In 2007, at the age of 21, Tochi was hanged in #Singapore.
Tochi was arrested in Changi Airport in #Singapore on 27 November 2004. He was 18 years old.

He was later charged with importing not less than 727.02g of heroin. His case largely revolved around whether he could rebut the presumption clauses within the Misuse of Drugs Act.
What are these presumption clauses? First: if you have more than 2g of heroin, Section 17 of #Singapore's Misuse of Drugs Act (here: sso.agc.gov.sg/Act/MDA1973#pr…) presumes that you are trafficking the drugs.
Read 23 tweets
23 Sep 20
This was brought to light on Monday. In an @STcom piece on Syed’s hearing, this is what the Ministry of Home Affairs had to say about the correspondence:

Turns out their position is there was no legal prohibition against sending privileged communication to the adverse party. Image
This is the @STcom story I got the screenshot from: straitstimes.com/singapore/cour… I believe the original headline was "Lawyer M Ravi seeks to delay drug trafficker's execution", but the story has since been amended to highlight the government's view/response.
According to Syed, the prison is executing Singaporeans first during #COVID19 since the families of foreigners can't visit. This, @MRavilaw argued, breaches Article 12 of #Singapore's Constitution that says all are equal before the law 'cos it treats lives differently.
Read 6 tweets
22 Sep 20
Some thoughts after observing the hearing for Syed Suhail bin Syed Zin today. Screenshots from my Facebook page since it's long and not particularly conducive to a thread. #deathpenalty #Singapore ImageImageImageImage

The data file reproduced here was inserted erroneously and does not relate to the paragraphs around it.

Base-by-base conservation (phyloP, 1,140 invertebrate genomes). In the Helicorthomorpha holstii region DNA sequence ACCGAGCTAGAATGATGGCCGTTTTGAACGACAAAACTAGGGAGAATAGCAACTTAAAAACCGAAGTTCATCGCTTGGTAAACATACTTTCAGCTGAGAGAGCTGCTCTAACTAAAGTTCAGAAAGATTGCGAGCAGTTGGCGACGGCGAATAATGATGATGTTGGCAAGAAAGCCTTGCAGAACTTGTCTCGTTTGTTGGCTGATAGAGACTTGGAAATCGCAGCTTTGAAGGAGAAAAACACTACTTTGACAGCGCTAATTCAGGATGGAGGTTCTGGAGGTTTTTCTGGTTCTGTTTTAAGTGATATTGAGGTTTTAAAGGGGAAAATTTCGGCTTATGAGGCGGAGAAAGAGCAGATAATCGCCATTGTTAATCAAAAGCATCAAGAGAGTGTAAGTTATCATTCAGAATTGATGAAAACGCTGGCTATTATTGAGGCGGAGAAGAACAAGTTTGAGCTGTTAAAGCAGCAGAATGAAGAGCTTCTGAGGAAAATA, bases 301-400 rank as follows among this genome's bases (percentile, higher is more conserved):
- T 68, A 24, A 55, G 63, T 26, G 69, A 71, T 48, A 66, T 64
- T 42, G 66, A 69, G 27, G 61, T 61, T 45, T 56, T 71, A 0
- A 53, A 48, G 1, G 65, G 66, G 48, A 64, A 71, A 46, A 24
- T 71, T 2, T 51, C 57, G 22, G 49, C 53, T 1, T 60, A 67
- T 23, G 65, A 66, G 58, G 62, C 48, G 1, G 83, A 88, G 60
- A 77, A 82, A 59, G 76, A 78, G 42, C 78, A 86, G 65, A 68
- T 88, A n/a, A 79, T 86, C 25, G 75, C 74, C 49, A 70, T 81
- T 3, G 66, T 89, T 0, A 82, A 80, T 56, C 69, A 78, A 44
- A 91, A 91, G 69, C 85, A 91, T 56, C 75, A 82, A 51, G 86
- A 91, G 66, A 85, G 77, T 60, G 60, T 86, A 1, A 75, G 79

And one on what we know about how death row inmates' clemency petitions are considered in #Singapore.

tl;dr We don't know anything Image
Ultimately, I was very glad that the Court of Appeal decided to give both sides time to file further submissions, and that the next hearing will not take place before 7 October, thus giving Syed more time with his family. But these are the points I'm not pondering.
Read 4 tweets
22 Sep 20
Will be in court this afternoon for Syed’s hearing. 30k+ have signed a petition calling for clemency, he received a stay of execution, and the prison sent his privileged communication w/ his lawyer to the prosecution.

There has been no coverage by the local mainstream media.
Here's the @SCMPNews story on the hearing from @deweysim and @jbhavan: scmp.com/week-asia/poli…
Read 4 tweets
20 Sep 20
You know you’re in #Singapore when “WE ARE WATCHING YOU” ad campaigns about people snitching is considered a big positive. Calling the police is a national pastime ImageImage
While Singaporeans are encouraged to watch and report one another, who is watching the government, state organs, and other organisations with power?
Just to state for clarity, I never said that people shouldn’t ever report crimes; I’m pointing out that it isn’t great for social cohesion if we constantly promote a culture/narrative in which we are encouraged to monitor and police one another.
Read 5 tweets